“Just like a nightmare:” Fentanyl’s damages to Iowa communities

Devin Anderson, 23, died of an accidental overdose in February. He’s one of many Iowans who have died from the highly potent opiate in the shape of counterfeit prescription medication, which is gaining popularity in the illegal market.

Pictured+Left+to+Right%3A+Drake+Anderson%2C+Brooke+Anderson%2C+Devin+Anderson%2C+and+Drew+Anderson.+Courtesy+of+Brooke+Anderson.+

Contributed

Pictured Left to Right: Drake Anderson, Brooke Anderson, Devin Anderson, and Drew Anderson. Courtesy of Brooke Anderson.

Liam Halawith, Politics Reporter


Devin Anderson was a football player and the captain of the soccer team at Avoca, Hancock, Shelby, Tennant, and Walnut High School in the small town of Avoka, Iowa.

He grew up in the western-Iowa town with a population of 1,300 with his mother Brooke Anderson and his two younger brothers — Drew, 13 , and Drake, 14. Devin was a good student and kid, Brooke said.

“He was just one of those kids that when he walked in the room, he just lit up the room and always made everybody laugh,” Brooke said. “He was the life of the party … He was just a real funny kid.”

Devin worked for most of his life and had a full-time job since he was 16. When he suddenly quit his job at 22 and remained unemployed for 10 months in 2020 — no fault to the pandemic — his mother was concerned. Brooke said he had plenty of savings and could live off the large sum he set aside while he was unemployed.

Eventually, Brooke noticed her once muscular and fit son was now slim. His bones were prominent, and he began to look paler. Brooke eventually learned from Devin in April 2021 that he was using pills and developing an addiction.

To help him through recovery, Brooke insisted Devin move back in with her. He obliged and sought help. He started seeing a psychiatrist, returned to his job, and Brooke said he appeared happier.

But on Feb. 24, Brooke’s world crumbled when Devin accidentally overdosed on the potent opioid fentanyl after taking what he thought was a prescription medication.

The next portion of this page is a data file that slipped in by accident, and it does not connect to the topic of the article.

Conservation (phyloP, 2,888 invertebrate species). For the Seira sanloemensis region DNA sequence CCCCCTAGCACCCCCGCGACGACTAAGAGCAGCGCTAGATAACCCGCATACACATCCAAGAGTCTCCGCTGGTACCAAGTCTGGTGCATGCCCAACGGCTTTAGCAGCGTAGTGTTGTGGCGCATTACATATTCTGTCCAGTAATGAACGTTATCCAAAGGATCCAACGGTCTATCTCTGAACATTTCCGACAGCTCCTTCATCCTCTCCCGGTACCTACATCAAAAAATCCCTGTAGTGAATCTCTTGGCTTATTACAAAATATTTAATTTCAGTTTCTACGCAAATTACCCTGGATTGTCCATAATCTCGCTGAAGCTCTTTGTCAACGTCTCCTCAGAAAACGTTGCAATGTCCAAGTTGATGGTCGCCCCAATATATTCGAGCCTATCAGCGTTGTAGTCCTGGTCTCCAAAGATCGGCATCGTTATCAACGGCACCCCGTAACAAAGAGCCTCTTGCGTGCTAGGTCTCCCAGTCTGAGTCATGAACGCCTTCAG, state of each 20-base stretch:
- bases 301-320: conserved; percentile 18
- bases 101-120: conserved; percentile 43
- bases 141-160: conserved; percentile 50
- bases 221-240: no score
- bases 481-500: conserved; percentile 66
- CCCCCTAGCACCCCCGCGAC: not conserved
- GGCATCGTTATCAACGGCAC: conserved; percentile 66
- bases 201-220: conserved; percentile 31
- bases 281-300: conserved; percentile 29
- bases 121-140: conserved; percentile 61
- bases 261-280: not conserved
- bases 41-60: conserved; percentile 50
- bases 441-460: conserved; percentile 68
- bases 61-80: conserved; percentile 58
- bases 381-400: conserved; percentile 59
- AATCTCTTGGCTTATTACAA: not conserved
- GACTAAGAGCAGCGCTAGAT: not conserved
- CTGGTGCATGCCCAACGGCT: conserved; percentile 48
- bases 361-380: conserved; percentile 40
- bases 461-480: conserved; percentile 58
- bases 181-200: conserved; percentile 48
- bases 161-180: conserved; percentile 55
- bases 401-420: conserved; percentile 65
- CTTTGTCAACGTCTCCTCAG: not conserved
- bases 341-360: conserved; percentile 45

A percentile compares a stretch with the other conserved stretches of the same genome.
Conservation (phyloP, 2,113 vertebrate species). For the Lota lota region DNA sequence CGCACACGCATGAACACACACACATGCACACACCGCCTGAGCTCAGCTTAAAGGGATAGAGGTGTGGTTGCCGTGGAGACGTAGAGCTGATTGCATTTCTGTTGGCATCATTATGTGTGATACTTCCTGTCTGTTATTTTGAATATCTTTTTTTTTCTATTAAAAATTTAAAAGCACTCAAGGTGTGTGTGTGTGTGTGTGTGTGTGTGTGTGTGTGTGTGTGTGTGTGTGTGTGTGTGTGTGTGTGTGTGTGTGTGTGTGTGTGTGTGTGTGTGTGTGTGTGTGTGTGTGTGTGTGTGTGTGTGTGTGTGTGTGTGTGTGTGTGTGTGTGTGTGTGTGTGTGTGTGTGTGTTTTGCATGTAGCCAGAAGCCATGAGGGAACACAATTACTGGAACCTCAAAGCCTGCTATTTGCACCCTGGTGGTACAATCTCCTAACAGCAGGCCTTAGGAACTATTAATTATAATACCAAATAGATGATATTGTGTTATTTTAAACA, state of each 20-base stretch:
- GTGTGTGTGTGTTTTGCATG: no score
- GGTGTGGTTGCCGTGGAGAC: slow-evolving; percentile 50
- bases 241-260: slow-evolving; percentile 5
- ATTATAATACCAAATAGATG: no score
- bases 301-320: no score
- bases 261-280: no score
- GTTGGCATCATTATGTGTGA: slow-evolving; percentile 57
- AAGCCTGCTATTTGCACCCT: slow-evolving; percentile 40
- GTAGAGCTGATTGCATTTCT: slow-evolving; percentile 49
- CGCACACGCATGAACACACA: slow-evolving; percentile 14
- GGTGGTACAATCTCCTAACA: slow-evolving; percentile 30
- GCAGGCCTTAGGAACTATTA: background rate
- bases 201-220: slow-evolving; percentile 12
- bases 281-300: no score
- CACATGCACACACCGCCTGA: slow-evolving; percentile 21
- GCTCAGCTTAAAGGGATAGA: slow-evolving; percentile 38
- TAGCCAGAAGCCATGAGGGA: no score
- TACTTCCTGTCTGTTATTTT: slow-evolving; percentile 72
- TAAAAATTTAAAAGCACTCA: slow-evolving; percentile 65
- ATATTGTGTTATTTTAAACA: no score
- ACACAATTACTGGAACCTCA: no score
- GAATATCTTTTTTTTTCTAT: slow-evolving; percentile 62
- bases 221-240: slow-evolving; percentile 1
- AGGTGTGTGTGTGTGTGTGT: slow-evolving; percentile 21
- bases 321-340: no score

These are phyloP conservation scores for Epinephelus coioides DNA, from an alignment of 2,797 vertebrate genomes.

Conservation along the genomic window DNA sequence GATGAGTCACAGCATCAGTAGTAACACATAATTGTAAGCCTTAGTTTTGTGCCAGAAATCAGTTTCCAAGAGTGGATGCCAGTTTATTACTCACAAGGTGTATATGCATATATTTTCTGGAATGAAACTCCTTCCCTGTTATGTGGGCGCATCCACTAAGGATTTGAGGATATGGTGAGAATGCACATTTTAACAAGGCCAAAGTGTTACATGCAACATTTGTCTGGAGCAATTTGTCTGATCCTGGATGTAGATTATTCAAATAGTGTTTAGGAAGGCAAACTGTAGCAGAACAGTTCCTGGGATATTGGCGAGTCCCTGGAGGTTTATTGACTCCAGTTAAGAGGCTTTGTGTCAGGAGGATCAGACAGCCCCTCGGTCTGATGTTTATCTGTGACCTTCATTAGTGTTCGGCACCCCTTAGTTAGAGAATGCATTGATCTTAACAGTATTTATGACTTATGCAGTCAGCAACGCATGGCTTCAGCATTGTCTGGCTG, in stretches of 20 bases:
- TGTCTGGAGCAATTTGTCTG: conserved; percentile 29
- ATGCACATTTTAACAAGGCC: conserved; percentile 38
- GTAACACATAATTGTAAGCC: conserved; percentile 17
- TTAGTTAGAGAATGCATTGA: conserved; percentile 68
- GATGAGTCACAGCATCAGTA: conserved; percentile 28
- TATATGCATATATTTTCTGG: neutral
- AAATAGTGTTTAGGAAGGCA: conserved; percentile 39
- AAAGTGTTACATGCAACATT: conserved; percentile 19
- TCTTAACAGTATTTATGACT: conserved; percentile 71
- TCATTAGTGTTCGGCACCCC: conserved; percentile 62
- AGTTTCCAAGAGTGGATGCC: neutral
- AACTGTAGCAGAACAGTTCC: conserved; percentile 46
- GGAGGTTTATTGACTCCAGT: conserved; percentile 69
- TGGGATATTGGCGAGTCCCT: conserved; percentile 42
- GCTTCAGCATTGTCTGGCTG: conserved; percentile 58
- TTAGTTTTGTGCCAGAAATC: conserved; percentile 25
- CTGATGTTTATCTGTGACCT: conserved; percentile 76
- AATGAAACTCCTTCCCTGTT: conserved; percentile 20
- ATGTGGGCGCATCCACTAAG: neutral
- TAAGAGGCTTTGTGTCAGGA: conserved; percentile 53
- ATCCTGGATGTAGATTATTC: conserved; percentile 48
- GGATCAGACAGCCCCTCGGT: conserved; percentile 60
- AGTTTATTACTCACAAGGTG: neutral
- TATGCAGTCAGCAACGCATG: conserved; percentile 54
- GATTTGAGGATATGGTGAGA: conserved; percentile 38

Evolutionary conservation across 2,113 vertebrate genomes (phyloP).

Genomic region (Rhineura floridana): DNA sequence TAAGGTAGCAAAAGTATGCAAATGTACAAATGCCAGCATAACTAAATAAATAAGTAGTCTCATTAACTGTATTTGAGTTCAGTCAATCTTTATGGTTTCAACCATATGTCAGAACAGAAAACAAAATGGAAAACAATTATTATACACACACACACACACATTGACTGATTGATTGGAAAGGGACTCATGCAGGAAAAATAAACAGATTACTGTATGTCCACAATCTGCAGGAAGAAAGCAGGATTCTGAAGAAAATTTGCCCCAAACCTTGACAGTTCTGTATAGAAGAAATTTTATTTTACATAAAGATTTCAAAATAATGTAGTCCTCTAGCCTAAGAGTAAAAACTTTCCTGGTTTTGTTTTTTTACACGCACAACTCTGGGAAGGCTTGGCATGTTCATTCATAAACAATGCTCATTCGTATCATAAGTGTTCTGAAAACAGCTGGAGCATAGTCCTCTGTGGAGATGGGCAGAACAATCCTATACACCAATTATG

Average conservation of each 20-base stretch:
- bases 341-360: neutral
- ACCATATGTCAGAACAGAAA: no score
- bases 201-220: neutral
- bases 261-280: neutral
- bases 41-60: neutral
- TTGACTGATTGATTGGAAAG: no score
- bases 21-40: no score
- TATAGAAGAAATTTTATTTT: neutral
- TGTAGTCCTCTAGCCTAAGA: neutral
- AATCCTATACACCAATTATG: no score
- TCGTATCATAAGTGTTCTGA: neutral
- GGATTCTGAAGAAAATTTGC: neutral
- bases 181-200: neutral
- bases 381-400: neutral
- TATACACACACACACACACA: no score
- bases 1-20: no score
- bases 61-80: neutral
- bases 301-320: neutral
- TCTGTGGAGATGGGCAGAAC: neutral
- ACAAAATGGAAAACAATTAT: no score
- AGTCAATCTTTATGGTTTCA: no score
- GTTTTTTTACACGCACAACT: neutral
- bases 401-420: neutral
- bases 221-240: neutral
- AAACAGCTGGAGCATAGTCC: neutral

Devin had taken a M30 pill, a common counterfeit pill that mimics the opioid painkiller oxycodone and the controlled anti-anxiety medication Xanax. M30 pills contain pure fentanyl and pill binders and are  often known as “Rainbow Fentanyl,” a term popularized by the Drug Enforcement Administration which had called for more measures on border security from President Joe Biden.

Brooke had taken her youngest son, Drew, to his wrestling workout 20 minutes away from their Avoka duplex in the early morning hours. Devin’s co-worker arrived at their home and noticed Devin wasn’t ready. He texted and called Devin to see if he was awake, and even had Devin’s boss call and try to wake him.

Eventually, after a flurry of phone calls and texts, Devin’s brother, Drake, heard Devin’s phone vibrating in his room and went to investigate. Drake found Devin in his bed, lifeless. Unsure what to do, he went to the front door where Devin’s co-worker told him to call for help. Brooke received a call from Devin’s boss breaking the news and telling her to get home as soon as possible.

“I don’t know what’s going on, but I don’t think Devin’s alive,” Brooke said, recalling her reaction at the time. “We’re going to get there, and he might not be alive, and so I didn’t know what was going on.”

Devin was pronounced dead at the scene. An investigation found Devin likely passed the night before when he went to bed.

“And that’s what’s happening to a lot of kids: if they’re not with a friend, they’re alone in the room. If their door’s shut, they die — they just die in their sleep,” Brooke said. “And the next morning, their parents find them.”

Counterfeit prescription drug problem growing in Iowa

The amount of Fentanyl pills analyzed from 2021 to the first six months of 2022 quadrupled.
Infographic by Marandah Mangra-Dutcher

Devin is among a growing number of Iowans who are dying due to the influx of fentanyl in the state. With a growing number of counterfeit pills entering Iowa, officials are concerned about the threat it poses.